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Schnitz Franchise x 3
Recipe for success
They may have varied backgrounds, but Daniel de Vries, Rony Argente and Shimon Bohbout have successfully teamed up to run a trio of Schnitz restaurants. Daniel, Rony and Shimon run Schnitz QV in Melbourne’s CBD, Ballarat and Bendigo.
Before they combined business talents in 2014, Daniel, who has a business management degree, spent almost ten years working in insurance and debt collection, but also enjoyed cooking. Rony was a business banking manager with an engineering degree, while Shimon ran a fashion business in South Africa and a resort in Koh Samui, Thailand.
While starting Schnitz in Acland St, St Kilda, in 2013, Rony and Daniel met Shimon at Schnitz training sessions. They became partners in QV in mid-2014 and expanded into Ballarat in 2015 and Bendigo in 2017.
Daniel says they were impressed by the “amazing” product and its potential. Schnitz, as the name suggests, specialises in freshly made schnitzels, as well as parmigianas, chicken fillets, rolls, wraps, chips and gourmet salads.
Polish-born schnitzel expert Roman Dyduk, opened his first Schnitz in 2007. He had run restaurants featuring his signature dish, but this was different. Roman and his sons, Andrew and Tom, were determined to perfect the art of schnitzel making.
Each trademark Schnitz schnitzel is made to order and pan-cooked to bring out its best using fresh ingredients and special crunch crumbs. Customers can dine in or take away. Some locations offer delivery.
The QV, Ballarat and Bendigo restaurants have done well and now have 80 employees. But Daniel wanted an experienced mentor to run a fresh and independent set of eyes over their operation, workshop their ideas and provide new ones.
“It was important to get someone else to look at what we were missing,” he says.
Daniel had worked with SBMS before and chose to see SBMS mentor Tony De Stefano. Tony has more than 40 years’ experience in retail, including supermarkets. He and his family operated a large continental delicatessen and established a large Mexican restaurant on the Gold Coast. He now runs a business exporting coal, iron ore and other minerals to China and India.
SBMS is a non-government, non-profit organisation of volunteer expert mentors who give their time and experience to help small business. It is supported by Small Business Victoria, which refers clients to it.
Daniel had four sessions over six months with Tony. Rony and Shimon each attended several and mentoring is continuing. Tony visited the stores and offered advice on how each was different due to its unique demographic. Among other things, they discussed:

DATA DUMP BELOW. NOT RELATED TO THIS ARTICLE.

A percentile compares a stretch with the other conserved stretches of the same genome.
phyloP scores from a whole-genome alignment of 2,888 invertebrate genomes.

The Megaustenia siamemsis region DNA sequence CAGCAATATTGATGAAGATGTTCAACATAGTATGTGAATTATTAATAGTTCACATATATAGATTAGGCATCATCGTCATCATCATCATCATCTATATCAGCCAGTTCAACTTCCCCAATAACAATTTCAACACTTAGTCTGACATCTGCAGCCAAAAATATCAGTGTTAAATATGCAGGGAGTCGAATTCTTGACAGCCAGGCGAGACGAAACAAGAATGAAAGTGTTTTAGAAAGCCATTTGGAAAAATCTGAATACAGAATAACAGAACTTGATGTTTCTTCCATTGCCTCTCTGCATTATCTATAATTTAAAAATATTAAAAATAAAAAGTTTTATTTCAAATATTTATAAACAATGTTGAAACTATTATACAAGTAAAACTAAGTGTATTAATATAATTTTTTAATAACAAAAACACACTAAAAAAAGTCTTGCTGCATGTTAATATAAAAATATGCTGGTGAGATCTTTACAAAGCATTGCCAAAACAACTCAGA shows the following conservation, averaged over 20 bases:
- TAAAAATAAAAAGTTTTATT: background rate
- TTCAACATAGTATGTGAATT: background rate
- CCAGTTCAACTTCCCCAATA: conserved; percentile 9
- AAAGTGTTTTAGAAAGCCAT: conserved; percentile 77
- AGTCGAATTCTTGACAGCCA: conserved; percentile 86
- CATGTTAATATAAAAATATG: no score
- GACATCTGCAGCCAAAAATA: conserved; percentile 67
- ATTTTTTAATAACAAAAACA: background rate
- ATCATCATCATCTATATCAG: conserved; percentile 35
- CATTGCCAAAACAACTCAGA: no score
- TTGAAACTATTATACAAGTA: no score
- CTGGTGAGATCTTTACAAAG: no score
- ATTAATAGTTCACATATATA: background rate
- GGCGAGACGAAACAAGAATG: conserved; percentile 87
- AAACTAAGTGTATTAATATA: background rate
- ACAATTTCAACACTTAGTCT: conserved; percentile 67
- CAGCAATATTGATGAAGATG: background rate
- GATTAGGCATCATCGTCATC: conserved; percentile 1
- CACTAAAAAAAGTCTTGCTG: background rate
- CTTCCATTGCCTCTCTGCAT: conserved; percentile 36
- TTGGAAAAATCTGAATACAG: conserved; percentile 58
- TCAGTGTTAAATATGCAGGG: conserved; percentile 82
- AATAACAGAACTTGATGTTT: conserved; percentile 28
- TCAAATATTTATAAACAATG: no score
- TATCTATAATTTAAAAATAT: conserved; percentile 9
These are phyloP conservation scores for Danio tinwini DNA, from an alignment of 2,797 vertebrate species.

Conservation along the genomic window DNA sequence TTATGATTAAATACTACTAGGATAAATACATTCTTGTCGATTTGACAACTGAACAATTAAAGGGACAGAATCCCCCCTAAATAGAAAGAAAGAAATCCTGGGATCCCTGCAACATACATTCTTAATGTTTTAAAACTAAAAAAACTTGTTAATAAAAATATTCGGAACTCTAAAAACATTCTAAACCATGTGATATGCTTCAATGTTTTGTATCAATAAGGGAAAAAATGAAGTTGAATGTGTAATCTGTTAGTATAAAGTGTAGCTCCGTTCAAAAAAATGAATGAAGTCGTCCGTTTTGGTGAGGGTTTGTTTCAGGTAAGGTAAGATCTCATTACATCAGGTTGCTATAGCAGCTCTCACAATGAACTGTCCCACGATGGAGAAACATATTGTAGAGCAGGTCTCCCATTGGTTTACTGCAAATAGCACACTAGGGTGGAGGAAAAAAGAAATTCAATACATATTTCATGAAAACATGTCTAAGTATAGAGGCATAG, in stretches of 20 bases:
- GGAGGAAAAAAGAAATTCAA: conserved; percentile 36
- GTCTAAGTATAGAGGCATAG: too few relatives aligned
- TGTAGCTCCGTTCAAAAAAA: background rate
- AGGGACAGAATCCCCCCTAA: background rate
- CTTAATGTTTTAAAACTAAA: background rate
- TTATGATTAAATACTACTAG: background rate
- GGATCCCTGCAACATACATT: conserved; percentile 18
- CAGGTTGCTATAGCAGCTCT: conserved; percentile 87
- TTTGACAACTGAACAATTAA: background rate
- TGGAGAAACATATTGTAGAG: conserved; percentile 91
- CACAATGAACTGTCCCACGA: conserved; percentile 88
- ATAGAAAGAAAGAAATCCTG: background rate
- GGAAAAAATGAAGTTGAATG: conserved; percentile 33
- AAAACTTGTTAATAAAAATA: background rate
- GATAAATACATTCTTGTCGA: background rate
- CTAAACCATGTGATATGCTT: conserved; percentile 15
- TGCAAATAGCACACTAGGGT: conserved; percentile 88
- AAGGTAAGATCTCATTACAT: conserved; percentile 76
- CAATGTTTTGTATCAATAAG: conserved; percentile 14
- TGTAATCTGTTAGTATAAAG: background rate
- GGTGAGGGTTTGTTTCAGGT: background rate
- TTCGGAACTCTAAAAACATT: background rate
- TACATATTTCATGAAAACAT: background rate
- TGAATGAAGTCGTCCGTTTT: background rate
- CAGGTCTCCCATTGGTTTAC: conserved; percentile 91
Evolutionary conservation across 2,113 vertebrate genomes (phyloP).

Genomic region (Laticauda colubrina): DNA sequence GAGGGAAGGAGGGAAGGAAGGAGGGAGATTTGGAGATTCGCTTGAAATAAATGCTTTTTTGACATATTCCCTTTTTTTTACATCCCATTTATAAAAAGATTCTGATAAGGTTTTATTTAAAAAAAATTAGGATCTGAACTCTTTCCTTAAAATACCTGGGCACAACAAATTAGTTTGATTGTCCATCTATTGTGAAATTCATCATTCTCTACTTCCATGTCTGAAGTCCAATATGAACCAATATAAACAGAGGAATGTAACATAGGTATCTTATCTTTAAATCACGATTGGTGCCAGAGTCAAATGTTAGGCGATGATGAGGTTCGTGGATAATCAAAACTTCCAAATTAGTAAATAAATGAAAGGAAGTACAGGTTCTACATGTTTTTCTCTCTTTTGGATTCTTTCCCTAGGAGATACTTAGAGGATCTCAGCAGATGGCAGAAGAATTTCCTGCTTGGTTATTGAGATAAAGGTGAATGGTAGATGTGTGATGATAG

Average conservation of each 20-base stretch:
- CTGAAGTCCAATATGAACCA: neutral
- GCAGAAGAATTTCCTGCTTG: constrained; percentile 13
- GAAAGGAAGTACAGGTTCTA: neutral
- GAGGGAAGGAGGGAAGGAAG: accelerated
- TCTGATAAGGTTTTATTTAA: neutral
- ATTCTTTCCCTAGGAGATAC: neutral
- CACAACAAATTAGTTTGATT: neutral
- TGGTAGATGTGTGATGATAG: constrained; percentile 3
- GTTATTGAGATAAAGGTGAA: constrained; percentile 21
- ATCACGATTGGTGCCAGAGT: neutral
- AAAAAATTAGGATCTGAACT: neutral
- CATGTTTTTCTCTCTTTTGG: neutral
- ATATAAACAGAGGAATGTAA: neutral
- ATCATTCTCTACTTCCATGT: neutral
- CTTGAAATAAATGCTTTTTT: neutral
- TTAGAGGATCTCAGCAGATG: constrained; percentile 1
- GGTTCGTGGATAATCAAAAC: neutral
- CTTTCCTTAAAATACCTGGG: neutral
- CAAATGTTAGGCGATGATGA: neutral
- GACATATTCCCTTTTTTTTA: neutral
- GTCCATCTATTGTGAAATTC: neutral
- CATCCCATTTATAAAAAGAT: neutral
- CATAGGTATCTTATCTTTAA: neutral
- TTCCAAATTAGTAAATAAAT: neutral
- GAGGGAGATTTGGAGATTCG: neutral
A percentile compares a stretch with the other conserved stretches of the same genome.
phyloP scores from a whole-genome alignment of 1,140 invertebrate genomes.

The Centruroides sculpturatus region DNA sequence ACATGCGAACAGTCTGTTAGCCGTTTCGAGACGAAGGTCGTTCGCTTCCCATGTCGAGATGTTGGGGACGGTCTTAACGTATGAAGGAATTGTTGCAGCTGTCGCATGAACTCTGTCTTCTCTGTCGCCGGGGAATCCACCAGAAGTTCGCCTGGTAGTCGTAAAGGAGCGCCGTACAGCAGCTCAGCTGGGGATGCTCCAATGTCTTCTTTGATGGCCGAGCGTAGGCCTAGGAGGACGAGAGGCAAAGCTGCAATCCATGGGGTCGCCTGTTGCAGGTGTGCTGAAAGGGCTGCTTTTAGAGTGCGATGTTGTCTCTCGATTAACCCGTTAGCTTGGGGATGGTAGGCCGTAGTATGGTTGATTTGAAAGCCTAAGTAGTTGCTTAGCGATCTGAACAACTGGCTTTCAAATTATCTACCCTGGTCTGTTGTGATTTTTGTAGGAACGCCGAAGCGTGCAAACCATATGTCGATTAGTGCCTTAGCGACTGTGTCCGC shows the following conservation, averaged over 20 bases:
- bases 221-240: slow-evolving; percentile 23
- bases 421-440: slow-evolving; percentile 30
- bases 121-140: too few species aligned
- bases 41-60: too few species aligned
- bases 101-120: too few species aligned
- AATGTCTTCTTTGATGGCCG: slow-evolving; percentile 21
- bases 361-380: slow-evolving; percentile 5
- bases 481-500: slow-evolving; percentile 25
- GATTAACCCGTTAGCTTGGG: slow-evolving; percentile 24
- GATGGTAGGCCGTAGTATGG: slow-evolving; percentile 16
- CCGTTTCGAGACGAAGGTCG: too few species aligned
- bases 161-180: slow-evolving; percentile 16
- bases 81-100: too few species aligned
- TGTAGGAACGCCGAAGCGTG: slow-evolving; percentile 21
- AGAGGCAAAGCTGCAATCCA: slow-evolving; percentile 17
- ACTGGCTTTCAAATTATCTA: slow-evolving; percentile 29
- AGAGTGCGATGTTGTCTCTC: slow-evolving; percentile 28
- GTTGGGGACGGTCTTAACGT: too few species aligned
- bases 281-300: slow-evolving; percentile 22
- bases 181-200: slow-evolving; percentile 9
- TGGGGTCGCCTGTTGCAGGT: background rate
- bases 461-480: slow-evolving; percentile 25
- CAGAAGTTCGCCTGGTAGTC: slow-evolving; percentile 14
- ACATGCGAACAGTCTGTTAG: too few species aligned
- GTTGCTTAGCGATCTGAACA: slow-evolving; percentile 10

- the intricacies of managing multiple franchises
- getting the most out of their franchise agreement
- administering three sites
- being more relaxed on the job
- maintaining consistency while remaining flexible enough to cater for differences due to distance
- using “short cut supervision” with staff, which is the ability to prioritise supervision areas, looking for tell-tale signs in one location that may be an issue at all sites, without having to dig into all areas in all sites.
Tony says the partners are now more aware of their opportunities, more customer focussed and able to slow down and analyse things more because they are delegating tasks better. He says it is difficult to measure how much things have improved, but expects profitability to increase soon.
“Their supervision skills and management skills are now sharper and more aligned to each other,” Tony says. “Short cut supervision will improve productivity by doing things once and doing them well. Hopefully they’ll be happier in the business due to more satisfaction.”
Daniel says Tony gave them great insights based on his many years of experience in various industries. “He helped us understand the need to stand back and look at things in a different way, thinking outside the box and seeing things from the customer’s perspective,” Daniel says.
“Our management team has been able to work through things and determine where we’re headed and, more importantly, where we’re not headed.”
The sessions helped Shimon place more emphasis on growing the business, while Rony felt it was important to get Tony’s feedback on things that he hadn't encountered before, as well as advice on how to better train staff.
Shimon, who has more than 15 years’ experience in retail and hospitality, found Tony’s insight and perspective of great benefit. “One of the key things I took away from the mentorship program was acquiring the skills and abilities to work more ON the business rather than IN the business,” he says.
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